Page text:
The first weekend last month in Berlin was springtime for a day or two. The streets, cafés and hotspots where overcrowded with people. A perfect opportunity for taking pictures. So I grabbed my camera, backup-camera, batteries and hit the streets.
15 minutes and 3 tram stations later I put out my camera to start shooting. But what was that? “No card” showed the display. Well, I left the card in the computer, but no problem, I had a card in my backup-camera, I thought. Obviously my little son bought this card for his camera. I decided to shoot the scene with my smartphone and to buy a new card instantly. After that I had a few good opportunities – seeing, anticipating, shooting.
“Low battery” in the display wasn’t a big deal, because I had extra batteries, I thought. “Low battery” and the display turned dark. I’ve forgotten to charge them. With a pounding heart I put the new card in my backup-camera and switched it on. Juice enough for a few shots and I took the chance!
Prepared like a rookie, neglected the basics but fortunately with a few keepers, lucky me.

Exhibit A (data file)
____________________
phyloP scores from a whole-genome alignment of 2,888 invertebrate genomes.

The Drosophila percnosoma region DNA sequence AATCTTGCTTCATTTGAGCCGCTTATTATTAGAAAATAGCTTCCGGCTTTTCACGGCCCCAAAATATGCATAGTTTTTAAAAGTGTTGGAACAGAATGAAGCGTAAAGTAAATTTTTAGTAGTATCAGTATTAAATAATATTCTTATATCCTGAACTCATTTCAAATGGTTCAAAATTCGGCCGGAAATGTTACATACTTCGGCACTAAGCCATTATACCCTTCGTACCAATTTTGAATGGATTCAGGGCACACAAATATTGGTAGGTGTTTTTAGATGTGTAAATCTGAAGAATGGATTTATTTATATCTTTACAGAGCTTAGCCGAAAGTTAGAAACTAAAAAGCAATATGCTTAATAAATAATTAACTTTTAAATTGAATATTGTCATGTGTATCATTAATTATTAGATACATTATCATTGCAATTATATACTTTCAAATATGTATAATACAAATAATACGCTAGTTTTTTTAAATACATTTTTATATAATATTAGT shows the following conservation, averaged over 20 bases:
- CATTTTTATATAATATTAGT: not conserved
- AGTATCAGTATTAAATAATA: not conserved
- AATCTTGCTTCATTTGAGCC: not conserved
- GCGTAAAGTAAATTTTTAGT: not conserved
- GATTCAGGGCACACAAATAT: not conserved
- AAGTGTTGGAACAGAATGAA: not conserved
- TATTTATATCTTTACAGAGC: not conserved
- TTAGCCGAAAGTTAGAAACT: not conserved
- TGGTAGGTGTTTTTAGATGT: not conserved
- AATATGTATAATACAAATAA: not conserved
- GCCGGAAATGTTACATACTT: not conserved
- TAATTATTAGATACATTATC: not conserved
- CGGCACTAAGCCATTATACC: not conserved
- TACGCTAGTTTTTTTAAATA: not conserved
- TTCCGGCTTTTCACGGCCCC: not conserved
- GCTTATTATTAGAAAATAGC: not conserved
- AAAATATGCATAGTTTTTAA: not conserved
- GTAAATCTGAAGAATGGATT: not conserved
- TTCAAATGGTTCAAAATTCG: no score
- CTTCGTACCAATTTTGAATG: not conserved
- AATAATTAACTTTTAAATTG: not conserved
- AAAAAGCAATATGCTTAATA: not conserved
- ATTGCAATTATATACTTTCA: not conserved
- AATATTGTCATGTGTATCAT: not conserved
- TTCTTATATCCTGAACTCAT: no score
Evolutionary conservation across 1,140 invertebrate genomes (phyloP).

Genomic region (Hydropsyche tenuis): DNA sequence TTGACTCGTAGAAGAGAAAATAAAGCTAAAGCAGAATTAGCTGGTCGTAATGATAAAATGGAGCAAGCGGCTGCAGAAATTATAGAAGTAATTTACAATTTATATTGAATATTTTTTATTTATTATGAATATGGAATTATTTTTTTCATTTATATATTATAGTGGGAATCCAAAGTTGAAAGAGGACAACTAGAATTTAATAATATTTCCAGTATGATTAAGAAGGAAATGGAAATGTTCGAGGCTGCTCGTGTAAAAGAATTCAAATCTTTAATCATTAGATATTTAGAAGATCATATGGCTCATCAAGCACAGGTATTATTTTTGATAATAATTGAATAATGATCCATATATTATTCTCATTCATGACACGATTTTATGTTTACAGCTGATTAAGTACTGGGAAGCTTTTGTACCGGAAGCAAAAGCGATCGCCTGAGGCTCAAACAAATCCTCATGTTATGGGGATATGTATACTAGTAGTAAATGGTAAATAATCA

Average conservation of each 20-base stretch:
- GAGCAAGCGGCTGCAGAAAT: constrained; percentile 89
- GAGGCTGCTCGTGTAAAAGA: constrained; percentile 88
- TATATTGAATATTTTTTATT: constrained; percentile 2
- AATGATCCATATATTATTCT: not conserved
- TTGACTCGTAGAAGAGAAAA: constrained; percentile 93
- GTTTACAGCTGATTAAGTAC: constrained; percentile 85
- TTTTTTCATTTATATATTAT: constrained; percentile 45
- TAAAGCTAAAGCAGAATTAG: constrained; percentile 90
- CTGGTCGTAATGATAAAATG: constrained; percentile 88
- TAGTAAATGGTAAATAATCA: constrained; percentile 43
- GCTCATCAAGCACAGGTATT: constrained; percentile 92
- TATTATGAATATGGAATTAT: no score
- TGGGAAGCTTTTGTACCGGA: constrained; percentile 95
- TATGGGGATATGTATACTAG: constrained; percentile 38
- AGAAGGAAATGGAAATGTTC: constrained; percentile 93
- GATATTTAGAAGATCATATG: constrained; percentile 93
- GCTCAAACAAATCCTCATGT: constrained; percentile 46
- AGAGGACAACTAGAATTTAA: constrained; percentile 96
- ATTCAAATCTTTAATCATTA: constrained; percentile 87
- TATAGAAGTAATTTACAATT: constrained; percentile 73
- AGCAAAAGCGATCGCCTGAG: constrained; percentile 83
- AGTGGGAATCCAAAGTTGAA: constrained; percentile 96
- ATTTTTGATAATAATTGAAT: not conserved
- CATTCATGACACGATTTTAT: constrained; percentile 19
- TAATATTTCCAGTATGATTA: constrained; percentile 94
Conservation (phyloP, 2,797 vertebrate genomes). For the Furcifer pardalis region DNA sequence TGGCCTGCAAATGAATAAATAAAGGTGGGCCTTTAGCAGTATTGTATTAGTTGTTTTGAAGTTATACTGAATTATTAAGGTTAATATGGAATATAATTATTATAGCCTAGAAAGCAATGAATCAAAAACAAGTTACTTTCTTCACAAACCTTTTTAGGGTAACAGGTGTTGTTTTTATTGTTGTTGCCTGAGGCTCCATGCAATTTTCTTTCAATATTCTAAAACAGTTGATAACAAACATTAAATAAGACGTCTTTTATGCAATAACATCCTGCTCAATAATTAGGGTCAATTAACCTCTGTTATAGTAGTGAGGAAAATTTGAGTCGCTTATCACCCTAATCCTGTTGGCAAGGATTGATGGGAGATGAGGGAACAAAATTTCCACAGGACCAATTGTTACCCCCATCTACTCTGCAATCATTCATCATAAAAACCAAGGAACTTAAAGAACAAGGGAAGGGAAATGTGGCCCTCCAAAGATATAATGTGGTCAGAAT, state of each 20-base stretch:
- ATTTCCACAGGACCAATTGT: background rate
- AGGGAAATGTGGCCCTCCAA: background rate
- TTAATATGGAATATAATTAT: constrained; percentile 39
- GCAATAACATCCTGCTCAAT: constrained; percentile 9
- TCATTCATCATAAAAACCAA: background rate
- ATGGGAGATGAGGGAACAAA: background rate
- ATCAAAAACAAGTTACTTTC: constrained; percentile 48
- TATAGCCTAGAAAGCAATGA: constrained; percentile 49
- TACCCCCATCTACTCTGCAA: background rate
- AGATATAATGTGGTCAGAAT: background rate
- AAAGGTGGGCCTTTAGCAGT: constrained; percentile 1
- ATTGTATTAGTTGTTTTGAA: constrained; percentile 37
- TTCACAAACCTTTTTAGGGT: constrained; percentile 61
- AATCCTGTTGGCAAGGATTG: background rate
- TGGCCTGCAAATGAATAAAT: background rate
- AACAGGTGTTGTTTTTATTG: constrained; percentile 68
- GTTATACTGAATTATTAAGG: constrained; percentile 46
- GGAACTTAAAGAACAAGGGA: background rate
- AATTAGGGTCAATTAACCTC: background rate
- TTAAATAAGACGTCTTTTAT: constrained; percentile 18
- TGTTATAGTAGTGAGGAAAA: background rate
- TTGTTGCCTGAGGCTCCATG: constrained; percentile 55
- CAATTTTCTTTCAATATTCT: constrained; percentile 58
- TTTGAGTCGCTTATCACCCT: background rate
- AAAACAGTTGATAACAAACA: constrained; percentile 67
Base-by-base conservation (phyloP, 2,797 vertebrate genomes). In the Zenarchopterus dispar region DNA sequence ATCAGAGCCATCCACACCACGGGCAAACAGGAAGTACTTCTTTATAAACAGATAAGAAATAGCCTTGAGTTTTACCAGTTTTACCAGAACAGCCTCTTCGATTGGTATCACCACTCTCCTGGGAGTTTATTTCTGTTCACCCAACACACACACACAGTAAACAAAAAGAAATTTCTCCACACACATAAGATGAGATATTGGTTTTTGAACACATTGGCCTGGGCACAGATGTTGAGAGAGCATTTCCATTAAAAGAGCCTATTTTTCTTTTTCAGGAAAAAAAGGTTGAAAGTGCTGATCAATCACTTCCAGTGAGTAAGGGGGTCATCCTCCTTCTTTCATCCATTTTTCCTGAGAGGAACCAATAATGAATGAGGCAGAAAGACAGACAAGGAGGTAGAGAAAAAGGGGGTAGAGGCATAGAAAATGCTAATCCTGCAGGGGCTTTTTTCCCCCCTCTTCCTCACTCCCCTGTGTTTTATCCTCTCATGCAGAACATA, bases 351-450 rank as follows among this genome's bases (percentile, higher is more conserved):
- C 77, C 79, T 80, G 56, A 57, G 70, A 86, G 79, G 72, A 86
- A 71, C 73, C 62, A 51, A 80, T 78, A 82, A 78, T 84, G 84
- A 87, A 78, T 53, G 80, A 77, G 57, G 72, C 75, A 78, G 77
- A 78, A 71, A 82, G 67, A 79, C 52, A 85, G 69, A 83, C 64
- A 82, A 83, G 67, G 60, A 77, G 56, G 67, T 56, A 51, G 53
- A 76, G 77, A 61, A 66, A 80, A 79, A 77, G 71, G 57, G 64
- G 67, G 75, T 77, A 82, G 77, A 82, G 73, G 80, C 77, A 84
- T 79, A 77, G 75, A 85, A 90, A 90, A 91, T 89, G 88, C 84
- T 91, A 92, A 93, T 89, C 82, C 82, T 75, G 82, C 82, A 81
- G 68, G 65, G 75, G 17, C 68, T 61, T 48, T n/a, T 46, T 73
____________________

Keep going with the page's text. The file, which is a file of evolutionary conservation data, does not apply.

Sometimes I turn my head away from happy people, full of envy. How can they be so happy and why I’m not. Where is my happiness, how can I get it back? In those moments I feel like I’m the unhappiest guy on earth.
I’ve learned, that we are responsible for our own pursuit of happiness. It is often a question of expectations on ourselves and others, a question of awareness. And happiness and beauty is even in small things. It can be triggered by others but we have to embrace it.
Yesterday I stumbled into that curious scene above: People in masks took their hands, sang a song in an East European language and did a circle dance, literally in the middle of Berlin at Alexanderplatz. They had much fun with it. All of a sudden I caught myself wishing to be a part of that, not singing and dancing but happy for a moment. I smiled and captured that to save this certain feeling.